Big and beautiful
The bigleaf maple has the largest leaves of all the maples, hence the name. The wood of the maple is used for furniture, cabinets and flooring, among others. The sap of the bigleaf maple can be used for maple syrup production, though not commercially. It produces a unique yet equally delicious condiment.
It is widely distributed throughout the western Oregon and is capable of growing on a wide variety of sites and soils, and regenerating in the shade of other species. Bigleaf maple can form pure stands but are usually found in riparian hardwood forests or mixed with evergreens or oaks.
The bigleaf maple is a medium to large, shade tolerant broadleaf tree up to 120 feet.
The bigleaf maple can grow in a wide range of temperatures and moistures from moist and cool coastal regions to areas with dry, warm seasons.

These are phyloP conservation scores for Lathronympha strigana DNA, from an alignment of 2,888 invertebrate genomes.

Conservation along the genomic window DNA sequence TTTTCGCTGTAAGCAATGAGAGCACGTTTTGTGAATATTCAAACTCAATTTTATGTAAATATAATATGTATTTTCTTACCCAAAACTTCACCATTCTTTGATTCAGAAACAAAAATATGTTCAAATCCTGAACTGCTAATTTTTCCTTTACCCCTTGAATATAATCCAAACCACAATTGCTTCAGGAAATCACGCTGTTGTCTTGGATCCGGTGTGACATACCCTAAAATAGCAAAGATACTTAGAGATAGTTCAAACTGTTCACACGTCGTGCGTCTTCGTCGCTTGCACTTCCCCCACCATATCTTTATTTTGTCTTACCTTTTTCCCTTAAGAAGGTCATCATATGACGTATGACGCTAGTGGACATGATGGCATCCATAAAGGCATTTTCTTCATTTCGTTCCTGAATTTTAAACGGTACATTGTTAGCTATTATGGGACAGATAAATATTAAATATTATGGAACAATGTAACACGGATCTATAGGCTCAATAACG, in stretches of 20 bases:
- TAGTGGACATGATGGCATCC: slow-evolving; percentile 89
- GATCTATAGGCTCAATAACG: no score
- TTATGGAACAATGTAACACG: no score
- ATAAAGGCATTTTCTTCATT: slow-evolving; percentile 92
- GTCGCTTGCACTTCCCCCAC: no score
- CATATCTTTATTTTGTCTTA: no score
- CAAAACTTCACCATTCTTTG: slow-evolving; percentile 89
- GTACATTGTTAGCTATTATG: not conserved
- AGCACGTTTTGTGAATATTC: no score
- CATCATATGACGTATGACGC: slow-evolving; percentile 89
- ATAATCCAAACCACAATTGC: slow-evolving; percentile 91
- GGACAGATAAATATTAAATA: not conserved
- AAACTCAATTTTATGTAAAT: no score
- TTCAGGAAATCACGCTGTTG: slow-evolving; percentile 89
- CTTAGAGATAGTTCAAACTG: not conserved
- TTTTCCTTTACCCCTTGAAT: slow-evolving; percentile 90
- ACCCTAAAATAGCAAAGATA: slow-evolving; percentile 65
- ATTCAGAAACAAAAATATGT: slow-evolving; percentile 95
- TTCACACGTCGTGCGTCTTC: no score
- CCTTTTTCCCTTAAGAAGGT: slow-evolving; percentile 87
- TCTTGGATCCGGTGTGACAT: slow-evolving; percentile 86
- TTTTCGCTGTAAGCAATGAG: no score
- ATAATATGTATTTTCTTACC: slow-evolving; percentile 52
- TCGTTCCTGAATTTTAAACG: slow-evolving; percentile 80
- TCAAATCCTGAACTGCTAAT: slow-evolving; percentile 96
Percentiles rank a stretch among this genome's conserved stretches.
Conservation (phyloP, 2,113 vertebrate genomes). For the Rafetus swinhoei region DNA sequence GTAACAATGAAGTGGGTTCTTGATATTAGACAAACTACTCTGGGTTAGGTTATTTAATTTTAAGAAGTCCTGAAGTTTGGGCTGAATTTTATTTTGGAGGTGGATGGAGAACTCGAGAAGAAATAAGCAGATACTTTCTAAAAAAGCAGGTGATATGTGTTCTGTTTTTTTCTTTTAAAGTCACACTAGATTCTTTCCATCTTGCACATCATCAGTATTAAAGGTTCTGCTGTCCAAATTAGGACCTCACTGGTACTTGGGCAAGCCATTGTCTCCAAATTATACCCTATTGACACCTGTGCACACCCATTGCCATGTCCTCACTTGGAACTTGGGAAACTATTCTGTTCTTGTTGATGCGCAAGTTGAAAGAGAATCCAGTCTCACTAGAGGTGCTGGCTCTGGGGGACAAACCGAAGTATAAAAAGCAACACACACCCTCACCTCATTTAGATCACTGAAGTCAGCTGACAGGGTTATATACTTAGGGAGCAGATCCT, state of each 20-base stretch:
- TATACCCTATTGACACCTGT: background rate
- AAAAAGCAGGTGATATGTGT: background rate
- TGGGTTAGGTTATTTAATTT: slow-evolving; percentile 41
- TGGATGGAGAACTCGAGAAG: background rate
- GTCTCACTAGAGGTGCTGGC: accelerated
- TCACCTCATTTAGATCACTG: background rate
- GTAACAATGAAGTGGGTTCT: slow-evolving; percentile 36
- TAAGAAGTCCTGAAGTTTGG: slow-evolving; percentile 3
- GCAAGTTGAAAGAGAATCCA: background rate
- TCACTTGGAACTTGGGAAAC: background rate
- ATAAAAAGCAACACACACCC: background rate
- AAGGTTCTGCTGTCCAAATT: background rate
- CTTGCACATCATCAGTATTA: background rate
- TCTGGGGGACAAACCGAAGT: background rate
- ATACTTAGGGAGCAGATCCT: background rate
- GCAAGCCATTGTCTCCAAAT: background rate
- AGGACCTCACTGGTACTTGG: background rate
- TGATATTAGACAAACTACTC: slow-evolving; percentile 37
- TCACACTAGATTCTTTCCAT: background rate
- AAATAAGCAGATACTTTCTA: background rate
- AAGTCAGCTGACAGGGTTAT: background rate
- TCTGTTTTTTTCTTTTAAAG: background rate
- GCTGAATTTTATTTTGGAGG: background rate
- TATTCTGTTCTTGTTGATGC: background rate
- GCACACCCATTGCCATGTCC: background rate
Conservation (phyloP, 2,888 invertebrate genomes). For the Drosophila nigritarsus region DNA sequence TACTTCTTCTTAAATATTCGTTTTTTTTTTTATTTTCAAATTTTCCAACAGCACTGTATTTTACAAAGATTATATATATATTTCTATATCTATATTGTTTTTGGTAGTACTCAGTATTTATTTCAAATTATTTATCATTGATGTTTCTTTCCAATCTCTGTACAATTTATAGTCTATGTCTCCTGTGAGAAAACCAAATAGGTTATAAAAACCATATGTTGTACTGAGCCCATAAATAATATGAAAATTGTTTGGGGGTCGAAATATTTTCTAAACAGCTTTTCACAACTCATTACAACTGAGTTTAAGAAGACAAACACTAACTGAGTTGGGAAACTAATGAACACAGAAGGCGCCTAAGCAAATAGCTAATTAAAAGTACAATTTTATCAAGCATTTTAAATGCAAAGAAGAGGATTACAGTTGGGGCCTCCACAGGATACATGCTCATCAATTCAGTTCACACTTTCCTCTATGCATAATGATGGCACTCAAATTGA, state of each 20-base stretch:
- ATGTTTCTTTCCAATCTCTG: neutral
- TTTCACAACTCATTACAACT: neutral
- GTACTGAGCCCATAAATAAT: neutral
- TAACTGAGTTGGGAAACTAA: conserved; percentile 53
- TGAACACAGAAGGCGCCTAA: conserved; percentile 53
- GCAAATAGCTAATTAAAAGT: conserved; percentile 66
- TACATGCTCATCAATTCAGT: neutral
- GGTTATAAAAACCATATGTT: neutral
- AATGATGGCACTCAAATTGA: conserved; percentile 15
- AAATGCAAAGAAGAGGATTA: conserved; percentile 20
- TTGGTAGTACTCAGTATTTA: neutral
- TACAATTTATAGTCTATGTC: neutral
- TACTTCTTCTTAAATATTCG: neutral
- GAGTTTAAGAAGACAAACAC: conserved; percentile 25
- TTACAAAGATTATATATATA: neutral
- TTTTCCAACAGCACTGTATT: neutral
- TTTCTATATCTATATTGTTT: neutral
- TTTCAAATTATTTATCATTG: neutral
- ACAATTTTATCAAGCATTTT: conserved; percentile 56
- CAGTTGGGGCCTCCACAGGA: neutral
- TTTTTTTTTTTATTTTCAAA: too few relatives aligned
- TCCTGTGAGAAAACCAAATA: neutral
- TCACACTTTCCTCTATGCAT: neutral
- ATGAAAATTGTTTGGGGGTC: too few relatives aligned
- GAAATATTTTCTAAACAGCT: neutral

Many animals take advantage of living in or near the maple for its highly palatable leaves, good seed production and nesting possibilities. Other delicious plants are found nearby including salmonberries and swordfern.
Bigleaf maple (Acer macrophyllum)
Under intensive management, rotations of 50 years or less could be used. Bigleaf maple is a vigorous stump sprouter and often forms multiple stem sprout clumps after a tree is cut. The clumps need to be thinned to the one good stem if maple sawlogs are the goal.